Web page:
Even the duchess of Cambridge must bend - Macleans.ca

Even the duchess of Cambridge must bend

She may be the crown jewel of the Windsor clan, but Kate still has to curtsy to William’s cousins

by

While her life may seem like a paradise of far-flung travels, generous clothing budgets and polo matches, Catherine, duchess of Cambridge, is still, in some circumstances, a second-tier royal.

Last week, the house of Windsor updated its official protocol; Kate, it stipulates, must now curtsy to “blood princesses” when Prince William, her husband, is not present (when they are together, she retains his status). While she may be a future queen consort, she was still born of common blood.

It all boils down to the so-called “order of precedence”—the royal ranking. There are in fact two rankings: one used when William and Kate are together, another when Kate is alone. The latter “places princesses who were born royal above those who were not,” explains Rafal Heydel-Mankoo, co-editor of Burke’s Peerage & Gentry.

According to the document, a William-less Kate is required to curtsy to Beatrice and Eugenie—the party-hardy twentysomething daughters of Prince Andrew and Sarah Ferguson—as well as Anne, Alexandra, a little-known royal, and even Camilla, Charles’s former mistress, who, as wife of the heir to the throne is ahead of Kate on the female pecking order.

While Windsor enthusiasts on both sides of the Atlantic may be surprised to learn that the duchess is afforded less status than the girls best known outside the royal family for wearing outlandish hats to her wedding, Heydel-Mankoo says that precedence is rarely followed by the younger royals, who interact much more casually than previous generations. “In private, the duchess of Cambridge, and all the family, would curtsy to the Queen, of course, and the duke of Edinburgh because he is the patriarch of the family, but you certainly won’t find younger royals curtsying to each other.”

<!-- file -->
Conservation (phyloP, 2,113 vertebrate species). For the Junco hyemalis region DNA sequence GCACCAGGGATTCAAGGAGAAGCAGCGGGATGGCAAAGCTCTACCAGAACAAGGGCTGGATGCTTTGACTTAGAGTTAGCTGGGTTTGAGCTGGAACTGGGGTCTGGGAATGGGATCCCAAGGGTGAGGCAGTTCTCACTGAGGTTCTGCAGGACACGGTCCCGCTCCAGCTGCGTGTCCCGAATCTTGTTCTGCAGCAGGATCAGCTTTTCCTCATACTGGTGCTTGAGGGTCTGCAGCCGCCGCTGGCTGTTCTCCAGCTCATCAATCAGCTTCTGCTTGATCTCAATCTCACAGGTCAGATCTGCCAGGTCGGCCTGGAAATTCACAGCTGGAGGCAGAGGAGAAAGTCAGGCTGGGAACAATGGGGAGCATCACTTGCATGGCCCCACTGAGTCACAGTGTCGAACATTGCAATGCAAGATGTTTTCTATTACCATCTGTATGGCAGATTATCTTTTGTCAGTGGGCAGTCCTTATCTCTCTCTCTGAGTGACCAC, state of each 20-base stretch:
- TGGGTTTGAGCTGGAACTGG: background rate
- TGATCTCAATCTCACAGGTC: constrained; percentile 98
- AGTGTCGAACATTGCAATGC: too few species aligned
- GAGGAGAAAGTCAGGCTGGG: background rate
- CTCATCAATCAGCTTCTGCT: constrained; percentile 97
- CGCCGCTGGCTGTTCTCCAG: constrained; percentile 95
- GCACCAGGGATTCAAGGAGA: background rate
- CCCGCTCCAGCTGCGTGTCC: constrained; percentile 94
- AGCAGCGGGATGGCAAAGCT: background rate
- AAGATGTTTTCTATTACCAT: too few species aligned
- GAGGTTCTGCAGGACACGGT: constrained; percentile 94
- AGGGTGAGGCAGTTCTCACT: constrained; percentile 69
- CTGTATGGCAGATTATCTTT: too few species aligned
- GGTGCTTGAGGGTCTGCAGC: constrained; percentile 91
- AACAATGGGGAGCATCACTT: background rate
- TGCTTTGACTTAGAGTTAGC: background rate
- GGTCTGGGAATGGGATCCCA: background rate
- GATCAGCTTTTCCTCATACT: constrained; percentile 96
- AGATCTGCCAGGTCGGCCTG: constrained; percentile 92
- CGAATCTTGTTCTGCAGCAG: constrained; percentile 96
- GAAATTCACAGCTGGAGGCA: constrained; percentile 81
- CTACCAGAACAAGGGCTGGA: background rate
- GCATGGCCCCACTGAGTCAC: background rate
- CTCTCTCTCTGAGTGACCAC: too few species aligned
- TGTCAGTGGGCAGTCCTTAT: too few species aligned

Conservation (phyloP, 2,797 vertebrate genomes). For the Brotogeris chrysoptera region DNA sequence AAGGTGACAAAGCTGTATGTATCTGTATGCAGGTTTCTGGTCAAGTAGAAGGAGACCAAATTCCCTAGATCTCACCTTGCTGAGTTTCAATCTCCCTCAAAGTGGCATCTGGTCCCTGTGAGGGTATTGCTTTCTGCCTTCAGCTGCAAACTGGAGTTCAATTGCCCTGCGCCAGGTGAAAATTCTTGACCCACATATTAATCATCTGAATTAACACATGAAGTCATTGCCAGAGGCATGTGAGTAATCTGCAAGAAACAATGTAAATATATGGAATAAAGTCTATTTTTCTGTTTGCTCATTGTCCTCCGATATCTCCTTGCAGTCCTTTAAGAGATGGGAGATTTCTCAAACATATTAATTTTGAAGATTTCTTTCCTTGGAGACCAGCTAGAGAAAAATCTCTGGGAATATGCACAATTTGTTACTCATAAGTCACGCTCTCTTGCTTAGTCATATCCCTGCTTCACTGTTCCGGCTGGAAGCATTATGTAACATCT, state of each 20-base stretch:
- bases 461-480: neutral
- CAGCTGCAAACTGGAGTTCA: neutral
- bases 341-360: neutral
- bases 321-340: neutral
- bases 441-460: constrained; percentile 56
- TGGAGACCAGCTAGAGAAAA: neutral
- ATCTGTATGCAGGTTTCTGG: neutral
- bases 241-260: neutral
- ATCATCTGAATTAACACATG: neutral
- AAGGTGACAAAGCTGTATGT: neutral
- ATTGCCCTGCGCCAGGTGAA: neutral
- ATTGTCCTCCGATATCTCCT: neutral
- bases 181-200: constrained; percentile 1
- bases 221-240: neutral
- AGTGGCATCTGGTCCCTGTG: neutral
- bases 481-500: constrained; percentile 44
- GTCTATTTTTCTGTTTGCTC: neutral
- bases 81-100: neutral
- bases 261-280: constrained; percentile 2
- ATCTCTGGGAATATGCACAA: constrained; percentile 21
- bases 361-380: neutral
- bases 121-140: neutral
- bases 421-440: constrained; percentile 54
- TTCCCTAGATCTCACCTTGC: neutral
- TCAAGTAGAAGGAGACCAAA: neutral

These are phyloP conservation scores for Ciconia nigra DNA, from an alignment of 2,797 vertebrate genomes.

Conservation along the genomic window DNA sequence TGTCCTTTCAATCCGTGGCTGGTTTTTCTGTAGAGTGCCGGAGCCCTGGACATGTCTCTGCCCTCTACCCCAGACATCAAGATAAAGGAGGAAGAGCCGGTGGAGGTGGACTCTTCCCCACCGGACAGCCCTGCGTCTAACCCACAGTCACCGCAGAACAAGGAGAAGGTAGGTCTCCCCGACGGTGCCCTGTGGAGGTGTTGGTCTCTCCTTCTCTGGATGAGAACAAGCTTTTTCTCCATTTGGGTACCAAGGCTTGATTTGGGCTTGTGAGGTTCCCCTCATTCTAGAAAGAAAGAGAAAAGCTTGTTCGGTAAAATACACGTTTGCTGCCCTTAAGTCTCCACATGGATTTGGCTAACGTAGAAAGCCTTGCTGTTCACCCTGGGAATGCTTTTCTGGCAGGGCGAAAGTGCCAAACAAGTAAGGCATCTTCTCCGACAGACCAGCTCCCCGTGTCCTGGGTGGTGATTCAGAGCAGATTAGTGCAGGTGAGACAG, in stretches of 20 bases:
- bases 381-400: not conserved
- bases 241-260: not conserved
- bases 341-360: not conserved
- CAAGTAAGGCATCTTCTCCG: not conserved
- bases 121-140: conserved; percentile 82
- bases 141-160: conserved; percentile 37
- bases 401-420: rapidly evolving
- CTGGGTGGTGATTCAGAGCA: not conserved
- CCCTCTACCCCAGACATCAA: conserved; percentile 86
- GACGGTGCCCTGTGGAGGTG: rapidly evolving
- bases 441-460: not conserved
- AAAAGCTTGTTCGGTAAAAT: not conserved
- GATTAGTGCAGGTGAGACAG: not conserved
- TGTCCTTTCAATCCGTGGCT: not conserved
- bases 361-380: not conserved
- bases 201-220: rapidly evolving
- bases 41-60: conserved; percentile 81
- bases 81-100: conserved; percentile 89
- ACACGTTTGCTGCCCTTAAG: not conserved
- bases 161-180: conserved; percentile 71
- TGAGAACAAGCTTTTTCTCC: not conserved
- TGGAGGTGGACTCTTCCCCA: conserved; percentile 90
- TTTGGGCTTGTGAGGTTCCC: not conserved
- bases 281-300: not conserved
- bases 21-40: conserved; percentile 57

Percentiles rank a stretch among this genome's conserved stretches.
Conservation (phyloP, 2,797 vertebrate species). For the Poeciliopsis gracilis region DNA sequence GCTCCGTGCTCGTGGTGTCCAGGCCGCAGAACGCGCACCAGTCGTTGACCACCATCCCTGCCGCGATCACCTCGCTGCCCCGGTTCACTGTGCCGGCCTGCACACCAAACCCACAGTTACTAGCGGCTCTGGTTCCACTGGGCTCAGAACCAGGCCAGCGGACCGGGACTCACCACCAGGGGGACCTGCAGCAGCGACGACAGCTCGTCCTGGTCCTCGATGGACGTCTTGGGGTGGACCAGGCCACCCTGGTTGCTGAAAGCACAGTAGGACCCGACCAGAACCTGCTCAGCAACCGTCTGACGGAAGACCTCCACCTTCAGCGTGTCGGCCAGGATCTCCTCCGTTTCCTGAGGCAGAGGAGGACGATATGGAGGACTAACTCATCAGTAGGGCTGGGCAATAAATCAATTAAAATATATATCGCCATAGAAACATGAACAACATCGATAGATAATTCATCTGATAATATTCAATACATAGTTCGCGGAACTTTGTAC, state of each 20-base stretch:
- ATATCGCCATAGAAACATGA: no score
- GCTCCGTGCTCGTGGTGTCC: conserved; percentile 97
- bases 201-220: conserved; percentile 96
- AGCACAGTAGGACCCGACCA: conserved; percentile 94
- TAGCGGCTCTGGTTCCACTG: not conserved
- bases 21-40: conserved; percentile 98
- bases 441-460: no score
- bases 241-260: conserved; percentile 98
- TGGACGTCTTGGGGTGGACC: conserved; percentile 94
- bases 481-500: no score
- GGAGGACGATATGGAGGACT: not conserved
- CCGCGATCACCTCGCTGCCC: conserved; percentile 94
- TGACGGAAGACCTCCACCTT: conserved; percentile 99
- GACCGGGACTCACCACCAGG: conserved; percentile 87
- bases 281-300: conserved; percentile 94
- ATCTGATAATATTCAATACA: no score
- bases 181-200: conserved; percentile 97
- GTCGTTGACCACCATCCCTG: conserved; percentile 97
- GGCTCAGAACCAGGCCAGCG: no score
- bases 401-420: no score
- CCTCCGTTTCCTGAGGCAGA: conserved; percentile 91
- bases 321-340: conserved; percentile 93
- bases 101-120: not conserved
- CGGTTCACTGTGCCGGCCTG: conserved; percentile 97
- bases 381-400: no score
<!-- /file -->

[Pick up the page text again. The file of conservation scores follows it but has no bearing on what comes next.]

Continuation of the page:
Though precedence is still maintained at public events, there was a time when it was rigidly enforced even behind palace doors. In the ’50s, he says, the Queen’s cousin-in-law, the duchess of Kent, regularly curtsied to the Queen’s sister, Princess Margaret—“but Princess Margaret was a formidable woman,” he explains, “and very particular about these things.” Since then, the rules have become more flexible. Nowadays, you won’t see Alexandra, the Queen’s cousin, curtsying to Beatrice or Eugenie, he says—“that’s just not going to happen.”

Nor will Kate be relegated to a commoner’s place in the royal family. On the contrary, her high profile throughout the Diamond Jubilee is a testament to how serious the Queen is about the new royal’s place within the Windsor family. It’s clear, says Heydel-Mankoo, “that the duchess of Cambridge is about as close to the heart of the monarchy as it is possible to be.”